This week, Gail says: You won the lawsuit, now pay taxes on your settlement!
Dear Gail —
Early this year I was fired after 9 years on the job because I didn’t get along with my new boss. My previous boss had retired and her replacement — a young guy out to prove himself — was a tyrant. He’d humiliate you in front of the rest of your coworkers.
Anyway, I’m a single dad and I just can’t work late because I need to get home to make dinner and, frankly, to also make sure my two teenagers aren’t wrecking the house. My employer knew this when I was hired nine years earlier.
Well, my new boss was under a lot of pressure to get a particular project done and insisted we all stay late for two weeks so it would be completed on time. I was the only one who refused to do this. Although I worked like a dog during the hours I was at work, I left at my usual time. A month after the project was wrapped up, I was told I wasn’t a “team player,” that my work wasn’t up to standard, and I was fired.
It was pretty devastating, as you can imagine. Unemployment insurance was less than half of my regular salary. Thankfully, I found a new job about four months later.
On the advice of a friend I hired one of those lawyers who doesn’t charge you anything unless you win the case. The good news is I just won a “wrongful discharge” suit against my former employer for $150,000. I’m thrilled. I don’t even mind giving the attorney 1/3 of the amount because I wouldn’t have anything if she hadn’t taken the case. What upsets me is my tax preparer says I have to pay income tax on the whole amount! Is this correct?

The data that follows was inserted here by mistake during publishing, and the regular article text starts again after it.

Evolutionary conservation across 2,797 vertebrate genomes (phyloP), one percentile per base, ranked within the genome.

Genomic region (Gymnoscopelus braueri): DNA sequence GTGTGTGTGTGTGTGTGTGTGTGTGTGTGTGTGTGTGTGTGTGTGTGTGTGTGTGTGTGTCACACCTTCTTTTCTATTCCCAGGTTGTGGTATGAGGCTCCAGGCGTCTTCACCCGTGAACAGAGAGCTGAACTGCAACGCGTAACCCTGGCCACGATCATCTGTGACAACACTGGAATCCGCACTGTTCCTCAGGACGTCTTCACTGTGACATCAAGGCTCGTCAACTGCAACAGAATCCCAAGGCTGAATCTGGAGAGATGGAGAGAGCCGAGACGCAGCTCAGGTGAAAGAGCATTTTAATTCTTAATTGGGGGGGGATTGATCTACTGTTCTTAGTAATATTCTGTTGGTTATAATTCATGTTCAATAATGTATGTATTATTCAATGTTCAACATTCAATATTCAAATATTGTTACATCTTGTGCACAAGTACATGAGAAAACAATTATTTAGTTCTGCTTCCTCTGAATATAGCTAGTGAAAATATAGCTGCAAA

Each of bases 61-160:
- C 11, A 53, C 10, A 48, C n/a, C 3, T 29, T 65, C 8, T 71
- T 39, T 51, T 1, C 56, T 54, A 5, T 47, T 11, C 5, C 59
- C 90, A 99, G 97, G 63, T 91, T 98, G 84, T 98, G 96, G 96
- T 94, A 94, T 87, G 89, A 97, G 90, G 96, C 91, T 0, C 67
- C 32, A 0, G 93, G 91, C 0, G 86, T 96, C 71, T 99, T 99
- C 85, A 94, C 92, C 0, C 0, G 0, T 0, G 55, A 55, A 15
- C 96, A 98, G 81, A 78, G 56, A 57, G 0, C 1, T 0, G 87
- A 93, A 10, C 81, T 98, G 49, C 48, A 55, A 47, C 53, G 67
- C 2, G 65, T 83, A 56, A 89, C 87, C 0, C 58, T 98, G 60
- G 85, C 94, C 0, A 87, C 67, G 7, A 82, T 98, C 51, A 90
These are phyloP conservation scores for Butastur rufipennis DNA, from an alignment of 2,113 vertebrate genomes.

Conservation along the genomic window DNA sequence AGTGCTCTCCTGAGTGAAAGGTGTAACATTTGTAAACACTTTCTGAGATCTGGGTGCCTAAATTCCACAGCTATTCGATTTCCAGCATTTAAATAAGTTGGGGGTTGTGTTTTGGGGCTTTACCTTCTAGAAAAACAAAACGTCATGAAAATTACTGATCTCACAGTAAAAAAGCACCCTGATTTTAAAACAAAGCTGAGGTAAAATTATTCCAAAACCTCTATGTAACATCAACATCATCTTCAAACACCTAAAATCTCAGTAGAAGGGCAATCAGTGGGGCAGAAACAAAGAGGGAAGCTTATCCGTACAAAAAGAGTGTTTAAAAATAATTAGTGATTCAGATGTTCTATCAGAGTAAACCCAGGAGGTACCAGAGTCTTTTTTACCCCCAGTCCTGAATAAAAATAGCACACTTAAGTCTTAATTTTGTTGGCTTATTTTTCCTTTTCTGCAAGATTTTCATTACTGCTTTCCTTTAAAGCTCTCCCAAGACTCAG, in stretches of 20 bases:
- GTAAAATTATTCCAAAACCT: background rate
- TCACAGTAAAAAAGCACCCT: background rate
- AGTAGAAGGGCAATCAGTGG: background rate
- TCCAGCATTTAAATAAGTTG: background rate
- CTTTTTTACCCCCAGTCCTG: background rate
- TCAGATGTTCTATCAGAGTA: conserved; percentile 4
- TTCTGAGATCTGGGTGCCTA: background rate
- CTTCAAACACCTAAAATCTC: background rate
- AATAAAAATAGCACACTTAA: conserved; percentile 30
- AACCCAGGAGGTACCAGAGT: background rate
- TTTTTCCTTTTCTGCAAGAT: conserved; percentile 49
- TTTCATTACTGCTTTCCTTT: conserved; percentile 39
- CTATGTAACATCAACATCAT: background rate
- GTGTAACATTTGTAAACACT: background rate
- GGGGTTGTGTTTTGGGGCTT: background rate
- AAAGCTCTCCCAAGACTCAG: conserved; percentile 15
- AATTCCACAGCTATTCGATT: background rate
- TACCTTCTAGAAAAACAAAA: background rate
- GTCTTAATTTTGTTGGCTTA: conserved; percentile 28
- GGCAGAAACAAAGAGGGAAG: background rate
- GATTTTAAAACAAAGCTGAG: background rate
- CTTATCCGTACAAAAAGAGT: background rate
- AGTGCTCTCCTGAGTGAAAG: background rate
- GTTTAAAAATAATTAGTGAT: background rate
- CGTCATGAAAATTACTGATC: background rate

Dear Peter —
The short answer to your question is “yes.” But the tax code does provide limited relief. First, though, permit me to back up a bit and explain a concept called “employment at will.”
According to the American Civil Liberties Union, of the 80 million people who work in the private sector in this country, about 25 percent are covered by union contracts that protect them from unjust dismissal. The rest — 60 million — are considered “at will” employees, which means either the worker or the employer can end the relationship at any time, for any reason, or for no reason at all.
There are a number of state and federal laws that provide exceptions to this. For instance, your firing cannot be due to discrimination related to your race, color, religion, gender, age, height, weight, marital status, or disability. In addition, some states extend protections to certain veterans. A number of states prohibit firing someone because he/she is gay/lesbian.
If you win a discrimination suit against an employer, your legal fees are an “above the line” deduction on your income tax return. This means that they are 100 percent deductible. This change came about thanks to the American Jobs Creation Act of 2004.
In addition to legal statutes, the courts have ruled that it is illegal to dismiss an employee for refusing to commit a crime, such as falsifying records. You also cannot be fired if it would violate the terms of your employment contract.
But the laws and court decisions don’t cover every situation. Rather than discrimination, your case sounds similar to one in Texas in which a long-term employee was suddenly fired for violating the company’s anti-nepotism policy — something the company had known about and ignored for 17 years! The employee won.